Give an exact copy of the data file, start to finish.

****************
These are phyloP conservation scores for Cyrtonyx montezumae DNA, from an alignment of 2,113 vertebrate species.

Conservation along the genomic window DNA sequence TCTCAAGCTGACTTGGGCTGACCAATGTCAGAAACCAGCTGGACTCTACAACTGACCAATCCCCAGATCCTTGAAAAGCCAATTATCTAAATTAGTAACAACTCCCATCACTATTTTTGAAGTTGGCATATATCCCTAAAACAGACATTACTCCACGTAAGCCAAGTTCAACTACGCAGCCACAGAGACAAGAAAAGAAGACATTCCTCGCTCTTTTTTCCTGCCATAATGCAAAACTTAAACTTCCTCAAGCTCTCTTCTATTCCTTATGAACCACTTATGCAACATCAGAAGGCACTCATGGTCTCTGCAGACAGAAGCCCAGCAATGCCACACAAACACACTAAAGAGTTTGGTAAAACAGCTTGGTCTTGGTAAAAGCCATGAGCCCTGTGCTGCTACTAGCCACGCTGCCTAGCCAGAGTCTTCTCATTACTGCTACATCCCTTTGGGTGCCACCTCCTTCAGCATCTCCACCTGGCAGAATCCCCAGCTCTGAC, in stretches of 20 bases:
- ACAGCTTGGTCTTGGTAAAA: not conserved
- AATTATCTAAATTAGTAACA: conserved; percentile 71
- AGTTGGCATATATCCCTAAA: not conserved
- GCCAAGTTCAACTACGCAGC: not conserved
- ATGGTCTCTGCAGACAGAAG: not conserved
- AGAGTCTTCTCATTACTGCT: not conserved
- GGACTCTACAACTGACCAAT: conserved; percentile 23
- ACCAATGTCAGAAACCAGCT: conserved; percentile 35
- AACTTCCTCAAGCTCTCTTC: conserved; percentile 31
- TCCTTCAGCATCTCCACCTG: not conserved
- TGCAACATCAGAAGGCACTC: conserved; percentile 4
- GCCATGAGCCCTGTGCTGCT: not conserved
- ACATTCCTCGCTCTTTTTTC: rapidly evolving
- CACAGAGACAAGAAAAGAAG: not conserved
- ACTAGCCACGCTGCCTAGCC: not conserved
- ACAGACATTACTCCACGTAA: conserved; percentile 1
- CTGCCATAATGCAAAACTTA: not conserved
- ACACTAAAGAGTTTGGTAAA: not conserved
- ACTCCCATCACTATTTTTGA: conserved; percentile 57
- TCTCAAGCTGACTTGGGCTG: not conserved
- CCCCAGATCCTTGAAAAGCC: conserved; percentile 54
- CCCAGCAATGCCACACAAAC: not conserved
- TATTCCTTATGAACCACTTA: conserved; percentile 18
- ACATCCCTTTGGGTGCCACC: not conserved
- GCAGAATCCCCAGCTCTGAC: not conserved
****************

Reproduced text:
These are phyloP conservation scores for Cyrtonyx montezumae DNA, from an alignment of 2,113 vertebrate species.

Conservation along the genomic window DNA sequence TCTCAAGCTGACTTGGGCTGACCAATGTCAGAAACCAGCTGGACTCTACAACTGACCAATCCCCAGATCCTTGAAAAGCCAATTATCTAAATTAGTAACAACTCCCATCACTATTTTTGAAGTTGGCATATATCCCTAAAACAGACATTACTCCACGTAAGCCAAGTTCAACTACGCAGCCACAGAGACAAGAAAAGAAGACATTCCTCGCTCTTTTTTCCTGCCATAATGCAAAACTTAAACTTCCTCAAGCTCTCTTCTATTCCTTATGAACCACTTATGCAACATCAGAAGGCACTCATGGTCTCTGCAGACAGAAGCCCAGCAATGCCACACAAACACACTAAAGAGTTTGGTAAAACAGCTTGGTCTTGGTAAAAGCCATGAGCCCTGTGCTGCTACTAGCCACGCTGCCTAGCCAGAGTCTTCTCATTACTGCTACATCCCTTTGGGTGCCACCTCCTTCAGCATCTCCACCTGGCAGAATCCCCAGCTCTGAC, in stretches of 20 bases:
- ACAGCTTGGTCTTGGTAAAA: not conserved
- AATTATCTAAATTAGTAACA: conserved; percentile 71
- AGTTGGCATATATCCCTAAA: not conserved
- GCCAAGTTCAACTACGCAGC: not conserved
- ATGGTCTCTGCAGACAGAAG: not conserved
- AGAGTCTTCTCATTACTGCT: not conserved
- GGACTCTACAACTGACCAAT: conserved; percentile 23
- ACCAATGTCAGAAACCAGCT: conserved; percentile 35
- AACTTCCTCAAGCTCTCTTC: conserved; percentile 31
- TCCTTCAGCATCTCCACCTG: not conserved
- TGCAACATCAGAAGGCACTC: conserved; percentile 4
- GCCATGAGCCCTGTGCTGCT: not conserved
- ACATTCCTCGCTCTTTTTTC: rapidly evolving
- CACAGAGACAAGAAAAGAAG: not conserved
- ACTAGCCACGCTGCCTAGCC: not conserved
- ACAGACATTACTCCACGTAA: conserved; percentile 1
- CTGCCATAATGCAAAACTTA: not conserved
- ACACTAAAGAGTTTGGTAAA: not conserved
- ACTCCCATCACTATTTTTGA: conserved; percentile 57
- TCTCAAGCTGACTTGGGCTG: not conserved
- CCCCAGATCCTTGAAAAGCC: conserved; percentile 54
- CCCAGCAATGCCACACAAAC: not conserved
- TATTCCTTATGAACCACTTA: conserved; percentile 18
- ACATCCCTTTGGGTGCCACC: not conserved
- GCAGAATCCCCAGCTCTGAC: not conserved